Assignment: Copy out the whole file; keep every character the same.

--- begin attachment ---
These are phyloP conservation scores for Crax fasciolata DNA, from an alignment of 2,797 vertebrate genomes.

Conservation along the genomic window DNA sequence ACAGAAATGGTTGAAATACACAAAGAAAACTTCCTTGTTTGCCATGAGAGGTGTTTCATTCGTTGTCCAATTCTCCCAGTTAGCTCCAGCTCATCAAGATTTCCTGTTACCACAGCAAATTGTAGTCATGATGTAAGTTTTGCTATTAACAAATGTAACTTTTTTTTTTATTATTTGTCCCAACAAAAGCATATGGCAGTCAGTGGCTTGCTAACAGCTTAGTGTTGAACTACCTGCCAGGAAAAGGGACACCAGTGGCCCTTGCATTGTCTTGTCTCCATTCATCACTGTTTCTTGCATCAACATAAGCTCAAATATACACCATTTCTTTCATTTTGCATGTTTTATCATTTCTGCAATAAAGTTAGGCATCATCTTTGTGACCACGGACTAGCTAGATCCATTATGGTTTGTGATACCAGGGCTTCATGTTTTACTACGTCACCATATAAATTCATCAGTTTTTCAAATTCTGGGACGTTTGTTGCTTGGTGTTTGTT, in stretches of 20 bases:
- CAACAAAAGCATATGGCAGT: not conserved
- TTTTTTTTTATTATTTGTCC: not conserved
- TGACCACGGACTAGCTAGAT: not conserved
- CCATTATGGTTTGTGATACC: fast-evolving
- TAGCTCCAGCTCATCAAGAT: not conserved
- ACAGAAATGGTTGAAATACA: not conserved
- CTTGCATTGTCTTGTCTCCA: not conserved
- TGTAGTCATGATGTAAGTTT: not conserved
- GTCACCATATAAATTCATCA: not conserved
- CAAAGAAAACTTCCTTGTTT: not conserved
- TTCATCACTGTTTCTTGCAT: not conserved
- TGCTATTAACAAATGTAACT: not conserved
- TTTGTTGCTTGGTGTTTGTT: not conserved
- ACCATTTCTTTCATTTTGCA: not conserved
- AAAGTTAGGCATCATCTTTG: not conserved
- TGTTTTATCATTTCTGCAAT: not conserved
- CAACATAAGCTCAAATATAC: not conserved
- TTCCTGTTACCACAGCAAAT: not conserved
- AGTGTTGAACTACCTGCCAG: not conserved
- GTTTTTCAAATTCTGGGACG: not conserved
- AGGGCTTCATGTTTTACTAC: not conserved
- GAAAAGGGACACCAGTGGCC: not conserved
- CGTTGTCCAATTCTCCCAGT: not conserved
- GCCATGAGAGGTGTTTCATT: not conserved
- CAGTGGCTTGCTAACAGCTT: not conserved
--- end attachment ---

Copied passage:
These are phyloP conservation scores for Crax fasciolata DNA, from an alignment of 2,797 vertebrate genomes.

Conservation along the genomic window DNA sequence ACAGAAATGGTTGAAATACACAAAGAAAACTTCCTTGTTTGCCATGAGAGGTGTTTCATTCGTTGTCCAATTCTCCCAGTTAGCTCCAGCTCATCAAGATTTCCTGTTACCACAGCAAATTGTAGTCATGATGTAAGTTTTGCTATTAACAAATGTAACTTTTTTTTTTATTATTTGTCCCAACAAAAGCATATGGCAGTCAGTGGCTTGCTAACAGCTTAGTGTTGAACTACCTGCCAGGAAAAGGGACACCAGTGGCCCTTGCATTGTCTTGTCTCCATTCATCACTGTTTCTTGCATCAACATAAGCTCAAATATACACCATTTCTTTCATTTTGCATGTTTTATCATTTCTGCAATAAAGTTAGGCATCATCTTTGTGACCACGGACTAGCTAGATCCATTATGGTTTGTGATACCAGGGCTTCATGTTTTACTACGTCACCATATAAATTCATCAGTTTTTCAAATTCTGGGACGTTTGTTGCTTGGTGTTTGTT, in stretches of 20 bases:
- CAACAAAAGCATATGGCAGT: not conserved
- TTTTTTTTTATTATTTGTCC: not conserved
- TGACCACGGACTAGCTAGAT: not conserved
- CCATTATGGTTTGTGATACC: fast-evolving
- TAGCTCCAGCTCATCAAGAT: not conserved
- ACAGAAATGGTTGAAATACA: not conserved
- CTTGCATTGTCTTGTCTCCA: not conserved
- TGTAGTCATGATGTAAGTTT: not conserved
- GTCACCATATAAATTCATCA: not conserved
- CAAAGAAAACTTCCTTGTTT: not conserved
- TTCATCACTGTTTCTTGCAT: not conserved
- TGCTATTAACAAATGTAACT: not conserved
- TTTGTTGCTTGGTGTTTGTT: not conserved
- ACCATTTCTTTCATTTTGCA: not conserved
- AAAGTTAGGCATCATCTTTG: not conserved
- TGTTTTATCATTTCTGCAAT: not conserved
- CAACATAAGCTCAAATATAC: not conserved
- TTCCTGTTACCACAGCAAAT: not conserved
- AGTGTTGAACTACCTGCCAG: not conserved
- GTTTTTCAAATTCTGGGACG: not conserved
- AGGGCTTCATGTTTTACTAC: not conserved
- GAAAAGGGACACCAGTGGCC: not conserved
- CGTTGTCCAATTCTCCCAGT: not conserved
- GCCATGAGAGGTGTTTCATT: not conserved
- CAGTGGCTTGCTAACAGCTT: not conserved